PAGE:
mmmmerlin t1_j2pawa8 wrote

NPR, news at 6, 9, CNN. There’s more than one source of public health being rolled out to the public. Some people get their info from Reddit sourced articles or Karen on FB. We are talking about the OP post. Why people don’t have faith in public policy. You are essentially ignoring other forms of public health messaging. Obviously some forms are better than others and the discerning individual is careful what they consume. But I think we are not talking about the careful, discerning person here, right? You misunderstand. I’m not taking about the people themselves appearing weak, like a character flaw. Imagine Public health policy is like a shield to the public. Inviting doubt may invite delay or non participation. Things that weaken the shield of the public health policy. Public health messaging (generally again, not quoting only the specific scientists you seemed to listen to) was saying things like “is PERFECTLY safe”, and other statements indicating something like 100% efficacy. We all know there are outliers. Not trusting the public with the actual numbers (providing risk data or any unknowns) was the position taken by many. I know this 100% safe, 100% effective position turned off some people in my circle. It’s not transparent. It’s not trustworthy to them.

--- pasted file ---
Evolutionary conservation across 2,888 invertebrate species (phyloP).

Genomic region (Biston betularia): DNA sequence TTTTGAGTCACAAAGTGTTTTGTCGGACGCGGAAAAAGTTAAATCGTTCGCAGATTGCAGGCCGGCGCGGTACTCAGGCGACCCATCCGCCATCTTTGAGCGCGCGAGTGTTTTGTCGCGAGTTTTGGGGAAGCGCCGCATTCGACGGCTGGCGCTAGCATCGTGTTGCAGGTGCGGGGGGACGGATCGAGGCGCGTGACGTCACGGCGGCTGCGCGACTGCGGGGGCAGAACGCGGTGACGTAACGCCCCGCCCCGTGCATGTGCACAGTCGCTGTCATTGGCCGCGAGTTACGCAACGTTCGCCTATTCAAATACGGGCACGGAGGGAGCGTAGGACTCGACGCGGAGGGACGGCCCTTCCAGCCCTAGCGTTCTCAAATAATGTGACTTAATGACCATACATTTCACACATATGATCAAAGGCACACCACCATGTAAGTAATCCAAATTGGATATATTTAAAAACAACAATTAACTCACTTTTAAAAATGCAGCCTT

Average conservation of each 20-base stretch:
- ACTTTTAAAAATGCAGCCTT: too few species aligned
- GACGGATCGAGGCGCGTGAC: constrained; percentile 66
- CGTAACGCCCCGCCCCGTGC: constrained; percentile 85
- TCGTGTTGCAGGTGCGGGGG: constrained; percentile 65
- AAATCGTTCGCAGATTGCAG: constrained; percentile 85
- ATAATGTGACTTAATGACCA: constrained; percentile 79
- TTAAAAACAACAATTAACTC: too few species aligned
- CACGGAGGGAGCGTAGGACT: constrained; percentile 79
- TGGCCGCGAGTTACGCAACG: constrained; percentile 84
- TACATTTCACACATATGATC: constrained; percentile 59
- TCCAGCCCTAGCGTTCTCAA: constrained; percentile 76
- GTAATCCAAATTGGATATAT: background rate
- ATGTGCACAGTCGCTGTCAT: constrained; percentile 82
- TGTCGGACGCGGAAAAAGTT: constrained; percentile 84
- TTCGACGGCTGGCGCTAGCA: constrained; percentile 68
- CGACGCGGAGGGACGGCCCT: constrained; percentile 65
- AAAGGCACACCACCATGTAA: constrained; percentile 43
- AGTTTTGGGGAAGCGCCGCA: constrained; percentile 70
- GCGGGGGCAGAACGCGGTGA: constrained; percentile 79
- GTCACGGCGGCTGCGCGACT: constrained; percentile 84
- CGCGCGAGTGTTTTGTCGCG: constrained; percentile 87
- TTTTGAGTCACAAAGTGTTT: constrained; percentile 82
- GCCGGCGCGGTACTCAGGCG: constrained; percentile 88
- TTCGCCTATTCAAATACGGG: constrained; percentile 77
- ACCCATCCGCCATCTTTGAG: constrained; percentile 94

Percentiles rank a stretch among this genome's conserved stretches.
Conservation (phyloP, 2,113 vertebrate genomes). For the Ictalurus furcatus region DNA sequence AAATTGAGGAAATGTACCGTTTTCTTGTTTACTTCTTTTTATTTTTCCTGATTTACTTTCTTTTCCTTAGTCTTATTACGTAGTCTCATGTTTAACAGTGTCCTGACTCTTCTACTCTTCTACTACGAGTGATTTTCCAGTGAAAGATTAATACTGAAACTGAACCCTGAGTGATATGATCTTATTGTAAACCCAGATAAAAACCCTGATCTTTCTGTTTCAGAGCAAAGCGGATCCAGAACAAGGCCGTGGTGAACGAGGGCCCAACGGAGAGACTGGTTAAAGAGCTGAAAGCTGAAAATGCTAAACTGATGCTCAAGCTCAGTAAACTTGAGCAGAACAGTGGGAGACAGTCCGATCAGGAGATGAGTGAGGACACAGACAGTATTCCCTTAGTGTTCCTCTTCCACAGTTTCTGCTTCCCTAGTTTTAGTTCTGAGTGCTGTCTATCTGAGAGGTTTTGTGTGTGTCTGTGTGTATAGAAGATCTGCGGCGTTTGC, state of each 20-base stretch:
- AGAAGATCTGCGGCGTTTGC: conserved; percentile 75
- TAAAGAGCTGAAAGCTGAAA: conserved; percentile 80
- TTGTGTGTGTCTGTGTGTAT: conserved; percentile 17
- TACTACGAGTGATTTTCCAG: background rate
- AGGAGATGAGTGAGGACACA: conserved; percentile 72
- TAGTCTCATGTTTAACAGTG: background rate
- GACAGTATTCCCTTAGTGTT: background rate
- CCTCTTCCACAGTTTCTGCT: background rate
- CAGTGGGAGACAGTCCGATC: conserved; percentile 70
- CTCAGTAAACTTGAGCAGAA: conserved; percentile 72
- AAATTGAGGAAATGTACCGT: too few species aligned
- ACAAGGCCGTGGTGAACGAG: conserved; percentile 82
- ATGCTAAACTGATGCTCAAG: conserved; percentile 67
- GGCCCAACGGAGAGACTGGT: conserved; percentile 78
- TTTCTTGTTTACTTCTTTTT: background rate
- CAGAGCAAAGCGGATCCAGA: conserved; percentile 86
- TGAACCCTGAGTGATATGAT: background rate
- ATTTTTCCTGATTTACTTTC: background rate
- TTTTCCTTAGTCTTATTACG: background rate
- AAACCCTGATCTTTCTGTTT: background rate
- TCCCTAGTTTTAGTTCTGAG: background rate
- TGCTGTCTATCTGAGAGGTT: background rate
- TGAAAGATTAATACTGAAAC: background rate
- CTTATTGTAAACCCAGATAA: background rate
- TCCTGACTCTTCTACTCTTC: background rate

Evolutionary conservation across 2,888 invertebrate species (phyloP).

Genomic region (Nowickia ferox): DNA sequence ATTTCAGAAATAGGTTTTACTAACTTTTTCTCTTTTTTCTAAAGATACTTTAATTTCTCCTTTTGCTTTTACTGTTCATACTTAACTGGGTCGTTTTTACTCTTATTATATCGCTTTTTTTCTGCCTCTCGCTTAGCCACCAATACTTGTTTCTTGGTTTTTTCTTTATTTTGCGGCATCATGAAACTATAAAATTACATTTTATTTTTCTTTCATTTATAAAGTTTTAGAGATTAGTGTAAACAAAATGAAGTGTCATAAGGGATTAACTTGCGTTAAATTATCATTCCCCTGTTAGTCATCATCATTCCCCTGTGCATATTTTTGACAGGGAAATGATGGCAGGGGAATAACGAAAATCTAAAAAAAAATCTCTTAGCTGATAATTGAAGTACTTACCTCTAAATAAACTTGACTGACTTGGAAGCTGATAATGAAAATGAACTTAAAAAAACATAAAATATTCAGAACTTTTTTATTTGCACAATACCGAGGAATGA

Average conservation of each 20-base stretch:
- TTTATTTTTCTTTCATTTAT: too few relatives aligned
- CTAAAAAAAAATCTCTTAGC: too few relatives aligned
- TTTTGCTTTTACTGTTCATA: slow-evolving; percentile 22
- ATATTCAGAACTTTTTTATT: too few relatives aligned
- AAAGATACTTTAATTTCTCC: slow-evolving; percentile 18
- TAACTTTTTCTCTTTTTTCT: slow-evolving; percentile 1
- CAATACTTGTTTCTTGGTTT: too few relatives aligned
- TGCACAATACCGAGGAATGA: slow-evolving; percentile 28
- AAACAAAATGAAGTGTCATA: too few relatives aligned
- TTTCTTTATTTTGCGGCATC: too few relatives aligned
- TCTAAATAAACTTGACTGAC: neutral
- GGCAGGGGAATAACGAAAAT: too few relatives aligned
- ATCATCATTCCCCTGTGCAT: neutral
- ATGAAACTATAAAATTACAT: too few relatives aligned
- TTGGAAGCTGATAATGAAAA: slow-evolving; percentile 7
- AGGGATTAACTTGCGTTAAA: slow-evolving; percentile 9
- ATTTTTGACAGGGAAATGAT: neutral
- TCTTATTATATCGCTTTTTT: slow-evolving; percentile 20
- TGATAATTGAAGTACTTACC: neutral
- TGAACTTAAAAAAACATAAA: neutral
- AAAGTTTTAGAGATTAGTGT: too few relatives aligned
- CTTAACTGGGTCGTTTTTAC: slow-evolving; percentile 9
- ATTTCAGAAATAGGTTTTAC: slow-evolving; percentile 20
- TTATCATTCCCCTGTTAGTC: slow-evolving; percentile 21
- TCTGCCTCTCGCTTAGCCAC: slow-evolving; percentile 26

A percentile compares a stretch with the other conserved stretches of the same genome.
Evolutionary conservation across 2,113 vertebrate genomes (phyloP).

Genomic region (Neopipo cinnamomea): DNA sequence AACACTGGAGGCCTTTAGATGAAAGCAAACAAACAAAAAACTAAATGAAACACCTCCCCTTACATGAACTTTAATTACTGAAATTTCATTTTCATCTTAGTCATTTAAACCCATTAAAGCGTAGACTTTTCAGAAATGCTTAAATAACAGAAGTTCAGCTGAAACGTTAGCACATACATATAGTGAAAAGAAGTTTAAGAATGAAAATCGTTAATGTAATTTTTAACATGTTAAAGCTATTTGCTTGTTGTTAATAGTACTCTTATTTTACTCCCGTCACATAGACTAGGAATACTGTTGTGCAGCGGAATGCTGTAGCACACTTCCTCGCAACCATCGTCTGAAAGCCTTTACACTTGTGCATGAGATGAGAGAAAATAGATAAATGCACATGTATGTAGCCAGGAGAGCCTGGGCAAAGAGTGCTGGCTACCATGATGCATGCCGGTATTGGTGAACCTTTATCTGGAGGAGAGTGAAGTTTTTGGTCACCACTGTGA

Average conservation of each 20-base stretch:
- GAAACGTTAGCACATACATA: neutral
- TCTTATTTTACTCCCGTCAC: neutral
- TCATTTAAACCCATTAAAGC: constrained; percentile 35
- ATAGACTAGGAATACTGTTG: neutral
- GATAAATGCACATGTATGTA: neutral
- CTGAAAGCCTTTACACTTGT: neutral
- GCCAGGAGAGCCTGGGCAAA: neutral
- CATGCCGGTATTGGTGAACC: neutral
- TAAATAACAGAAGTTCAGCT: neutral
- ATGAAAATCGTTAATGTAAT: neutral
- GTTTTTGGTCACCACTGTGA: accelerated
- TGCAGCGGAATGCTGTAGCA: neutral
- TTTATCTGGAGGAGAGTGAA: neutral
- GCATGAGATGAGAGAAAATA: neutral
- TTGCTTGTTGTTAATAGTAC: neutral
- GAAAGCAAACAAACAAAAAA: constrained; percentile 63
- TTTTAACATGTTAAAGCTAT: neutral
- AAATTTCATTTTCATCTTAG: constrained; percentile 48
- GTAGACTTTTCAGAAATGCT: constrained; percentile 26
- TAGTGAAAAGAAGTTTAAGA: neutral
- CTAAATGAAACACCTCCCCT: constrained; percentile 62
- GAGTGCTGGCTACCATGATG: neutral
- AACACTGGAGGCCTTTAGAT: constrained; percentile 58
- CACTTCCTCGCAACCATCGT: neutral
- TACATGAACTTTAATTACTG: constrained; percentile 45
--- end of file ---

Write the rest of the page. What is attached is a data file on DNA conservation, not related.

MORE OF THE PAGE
mmmmerlin t1_j2owj8x wrote

NPR had different kinds of public health experts from a city or hospital or health org on the air what seemed like every other hour on the daily pushing facts without disclaimers in an effort to get people to comply with public policy (vaccines, masks, whatever). You could tell from the messaging it was a public health campaign that had a messaging angle that did not want to show any policy weakness lest someone get doubts. While I understand why, it does not establish trust in people that already have misgivings or are wary about “facts” from the health care or pharmaceutical industries or government generally.